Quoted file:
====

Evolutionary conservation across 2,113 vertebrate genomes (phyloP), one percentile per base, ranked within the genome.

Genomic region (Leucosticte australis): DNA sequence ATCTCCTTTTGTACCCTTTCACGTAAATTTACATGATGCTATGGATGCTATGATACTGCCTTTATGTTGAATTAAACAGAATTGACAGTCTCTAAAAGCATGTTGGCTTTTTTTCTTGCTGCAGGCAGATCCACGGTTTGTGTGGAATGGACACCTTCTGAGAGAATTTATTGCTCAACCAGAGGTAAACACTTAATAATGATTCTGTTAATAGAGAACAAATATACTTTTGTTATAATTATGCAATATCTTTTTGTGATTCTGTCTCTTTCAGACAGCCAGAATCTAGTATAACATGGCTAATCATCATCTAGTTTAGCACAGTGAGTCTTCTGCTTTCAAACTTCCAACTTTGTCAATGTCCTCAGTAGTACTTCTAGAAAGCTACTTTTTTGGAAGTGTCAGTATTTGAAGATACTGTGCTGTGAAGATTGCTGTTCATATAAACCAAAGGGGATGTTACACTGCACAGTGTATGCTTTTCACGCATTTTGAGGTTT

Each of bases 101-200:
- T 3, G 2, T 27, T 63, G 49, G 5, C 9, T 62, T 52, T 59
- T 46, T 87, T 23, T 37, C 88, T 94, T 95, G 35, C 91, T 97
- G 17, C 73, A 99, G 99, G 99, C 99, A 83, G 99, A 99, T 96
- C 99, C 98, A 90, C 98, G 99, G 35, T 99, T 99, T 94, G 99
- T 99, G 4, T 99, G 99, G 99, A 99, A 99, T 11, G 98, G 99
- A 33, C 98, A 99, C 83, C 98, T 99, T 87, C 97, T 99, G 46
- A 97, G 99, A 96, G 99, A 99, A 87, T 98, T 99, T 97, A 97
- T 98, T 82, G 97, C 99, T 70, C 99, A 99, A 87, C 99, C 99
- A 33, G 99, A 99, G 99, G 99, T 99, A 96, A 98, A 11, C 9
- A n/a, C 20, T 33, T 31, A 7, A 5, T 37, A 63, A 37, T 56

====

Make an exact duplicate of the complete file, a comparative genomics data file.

Evolutionary conservation across 2,113 vertebrate genomes (phyloP), one percentile per base, ranked within the genome.

Genomic region (Leucosticte australis): DNA sequence ATCTCCTTTTGTACCCTTTCACGTAAATTTACATGATGCTATGGATGCTATGATACTGCCTTTATGTTGAATTAAACAGAATTGACAGTCTCTAAAAGCATGTTGGCTTTTTTTCTTGCTGCAGGCAGATCCACGGTTTGTGTGGAATGGACACCTTCTGAGAGAATTTATTGCTCAACCAGAGGTAAACACTTAATAATGATTCTGTTAATAGAGAACAAATATACTTTTGTTATAATTATGCAATATCTTTTTGTGATTCTGTCTCTTTCAGACAGCCAGAATCTAGTATAACATGGCTAATCATCATCTAGTTTAGCACAGTGAGTCTTCTGCTTTCAAACTTCCAACTTTGTCAATGTCCTCAGTAGTACTTCTAGAAAGCTACTTTTTTGGAAGTGTCAGTATTTGAAGATACTGTGCTGTGAAGATTGCTGTTCATATAAACCAAAGGGGATGTTACACTGCACAGTGTATGCTTTTCACGCATTTTGAGGTTT

Each of bases 101-200:
- T 3, G 2, T 27, T 63, G 49, G 5, C 9, T 62, T 52, T 59
- T 46, T 87, T 23, T 37, C 88, T 94, T 95, G 35, C 91, T 97
- G 17, C 73, A 99, G 99, G 99, C 99, A 83, G 99, A 99, T 96
- C 99, C 98, A 90, C 98, G 99, G 35, T 99, T 99, T 94, G 99
- T 99, G 4, T 99, G 99, G 99, A 99, A 99, T 11, G 98, G 99
- A 33, C 98, A 99, C 83, C 98, T 99, T 87, C 97, T 99, G 46
- A 97, G 99, A 96, G 99, A 99, A 87, T 98, T 99, T 97, A 97
- T 98, T 82, G 97, C 99, T 70, C 99, A 99, A 87, C 99, C 99
- A 33, G 99, A 99, G 99, G 99, T 99, A 96, A 98, A 11, C 9
- A n/a, C 20, T 33, T 31, A 7, A 5, T 37, A 63, A 37, T 56